If you want to use the GUI: The pattern sets can be found in the AppExpert area. It is an advanced topic, so I only show the command-line version here.

add policy patset gw_urls
bind policy patset gw_urls "/"

(Initially, I just permit the root URL)

I suggest, dropping potentially malicious requests. However, during the initial phase, my policy won’t drop, but just log, so I use NOOP instead of DROP. I make my policy logging of course.

add audit messageaction log_blocked ERROR "\"URL_blocked: \" + HTTP.REQ.URL"
add responder policy res_pol_GW_URLs "\n\nHTTP.REQ.COOKIE.CONTAINS(\"NSC_AAA\").NOT && HTTP.REQ.URL.PATH.EQUALS_ANY(\"gw_urls\").NOT" NOOP -logAction log_blocked

As you can see, I create the audit policy first. It will log URLs that trigger the policy. I assume that you are familiar with audit policies and how to enable “User Configurable Logging”. Read here, if you are not.
Next, I create the policy, for the time being with the action NOOP, which should later restrict access, and bind the audit policy to it. At the moment, it will just log URLs that are not in the list. Bind this responder policy to the gateway with a priority of 100.

initial Citrix ADC / NetScaler logging for DOS protection

As you can see, all URLs are logged. Now you only have to add the URLs to the list and the first problem is solved. You may make your work a bit easier by extracting a “ready to use the NetScaler command set” from the output by using this shell script: tail -F /var/log/ns.log |grep URL_blocked | tail -F /var/log/ns.log |grep URL_blocked | awk '{ printf "add policy patset gw_urls \""; print $18 }'

initial Citrix ADC / NetScaler logging for DOS protection

If we know all the URLs, we just have to bind them to the list like this:

bind policy patset gw_urls "/logon/LogonPoint/plugins/ns-gateway/nsg-epa.js"
bind policy patset gw_urls "/logon/LogonPoint/plugins/ns-gateway/nsg-setclient.js"
bind policy patset gw_urls "/logon/LogonPoint/plugins/ns-gateway/ns-nfactor.js"

I would strongly advise repeating the attempt several times so that all URLs are really on the list. Don’t forget to clear the browser cache in between. Repeat the attempt with the Workspace App (Citrix Receiver, PN Agent, …).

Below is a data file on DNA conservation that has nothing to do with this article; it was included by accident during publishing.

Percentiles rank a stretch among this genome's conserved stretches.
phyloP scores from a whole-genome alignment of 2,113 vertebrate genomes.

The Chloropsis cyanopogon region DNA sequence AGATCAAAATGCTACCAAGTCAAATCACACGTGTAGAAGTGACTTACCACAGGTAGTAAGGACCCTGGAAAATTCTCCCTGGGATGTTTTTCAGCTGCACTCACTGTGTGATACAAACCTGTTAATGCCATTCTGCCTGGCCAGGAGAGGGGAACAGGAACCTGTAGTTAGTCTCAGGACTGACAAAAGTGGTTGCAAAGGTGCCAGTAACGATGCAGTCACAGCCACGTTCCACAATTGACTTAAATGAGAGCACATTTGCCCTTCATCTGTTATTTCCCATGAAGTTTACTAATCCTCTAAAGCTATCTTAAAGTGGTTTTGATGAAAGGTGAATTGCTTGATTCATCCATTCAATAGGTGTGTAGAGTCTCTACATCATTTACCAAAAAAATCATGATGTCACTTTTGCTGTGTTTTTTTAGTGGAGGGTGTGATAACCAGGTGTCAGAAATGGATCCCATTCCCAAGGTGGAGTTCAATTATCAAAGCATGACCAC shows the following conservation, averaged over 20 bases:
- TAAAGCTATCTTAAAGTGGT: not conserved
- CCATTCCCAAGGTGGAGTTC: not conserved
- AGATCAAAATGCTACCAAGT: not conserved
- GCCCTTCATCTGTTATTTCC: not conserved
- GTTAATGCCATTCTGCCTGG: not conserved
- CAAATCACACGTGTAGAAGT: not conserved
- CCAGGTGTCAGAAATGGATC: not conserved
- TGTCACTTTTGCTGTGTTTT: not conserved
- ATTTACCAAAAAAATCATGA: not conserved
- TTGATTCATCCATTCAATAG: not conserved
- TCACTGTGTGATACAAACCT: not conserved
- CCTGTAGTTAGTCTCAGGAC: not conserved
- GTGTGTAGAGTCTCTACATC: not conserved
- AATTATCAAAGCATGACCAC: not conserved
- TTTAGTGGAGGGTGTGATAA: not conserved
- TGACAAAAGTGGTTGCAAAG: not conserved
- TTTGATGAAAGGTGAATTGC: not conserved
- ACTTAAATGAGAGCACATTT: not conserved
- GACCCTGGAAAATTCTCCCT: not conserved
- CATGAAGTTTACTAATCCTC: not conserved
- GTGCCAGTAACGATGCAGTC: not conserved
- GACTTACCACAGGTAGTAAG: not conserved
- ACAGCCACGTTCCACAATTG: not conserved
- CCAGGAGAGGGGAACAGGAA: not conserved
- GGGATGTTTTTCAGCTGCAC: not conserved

DoS-Protection

The rate-limiting feature requires a selector (what is counted?) and a limit identifier (how many hits can the entry get?). The result is then queried in a (responder) policy.

The Limit Selector

We can use the built-in selector Top_CLIENTS. The criterion is CLIENT.IP.SRC.

The Limit Identifier

The Limit Selector determines how many requests are allowed at which time.
As I wrote above: Don’t forget that in NAT environments multiple users can use the same IP address. Many mobile networks NAT their users to the internet! It is better to set the limits too high than too low, because the gateway can withstand a lot of requests.

add ns limitIdentifier sel_dos -threshold 50 -timeSlice 20000 -selectorName Top_CLIENTS
threshold: How many requests are allowed
timeSlice: In what time frame are the requests to be allowed?
selectorName: Which limit selector should be used

Because DOS attacks are only successful if they are very fast, it is sufficient if we set the limit rather short. My example allows 50 requests in 20 seconds (20,000 milliseconds). My example would allow two to three users from a NAT environment to log in within 20 seconds.

The responder policy

Like any policy that serves security, this policy should of course also log. So I create the log-action again first.

add audit messageaction log_DoS ERROR "\"DoS, IP blocked: \" + CLIENT.IP.SRC"
add responder policy res_pol_DoS "HTTP.REQ.COOKIE.CONTAINS(\"NSC_AAA\").NOT && SYS.CHECK_LIMIT(\"sel_DoS\")" DROP -logAction log_DoS

This policy has to be bound to the gateway again, behind the policy I described above (otherwise the first policy has no effect anymore).


DDoS Protection

The DDoS policy is similar to the DOS policy, so I will only discuss the differences.

The Limit Selector

This time we have to create an identifier that contains both the IP address of the user and the URL.

add stream selector sel_DDoS HTTP.REQ.URL.PATH CLIENT.IP.SRC

As I mentioned before: I will just use the URL, not the query string. That’s why I use HTTP.REQ.URL.PATH instead of HTTP.REQ.URL. Again, I do this to keep the list short.

The Limit Identifier

add ns limitIdentifier sel_DDoS -threshold 15 -timeSlice 5000 -selectorName sel_DDoS

Again, don’t forget about NAT environment, a single IP does not mean a single user. Keep timeSlice short, don’t forget about false logons. My example would allow for about 3 users within 5 seconds.

The Policy

add audit messageaction log_DDoS ERROR "\"DDoS, URL blocked: \" + HTTP.REQ.URL"
add responder policy res_pol_DDoS "HTTP.REQ.COOKIE.CONTAINS(\"NSC_AAA\").NOT && SYS.CHECK_LIMIT(\"sel_DDoS\")" DROP -logAction log_DDoS

Bind this policy last.


I know, of course, that this is a very sensitive issue. I would be happy if you would discuss it with me! Any suggestion or criticism is welcome. Of course, I will mention you if you can contribute anything substantial.

About the author

Johannes Norz

Johannes Norz is a Citrix Certified Citrix Technology Advocate (CTA), Citrix Certified Instructor (CCI) and Citrix Certified Expert on Application Delivery and Security.

He frequently works for Citrix international Consulting Services and several education centres all around the globe.

Johannes lives in Austria. He had been borne in Innsbruch (https://www.youtube.com/watch?v=UvdF145Lf2I)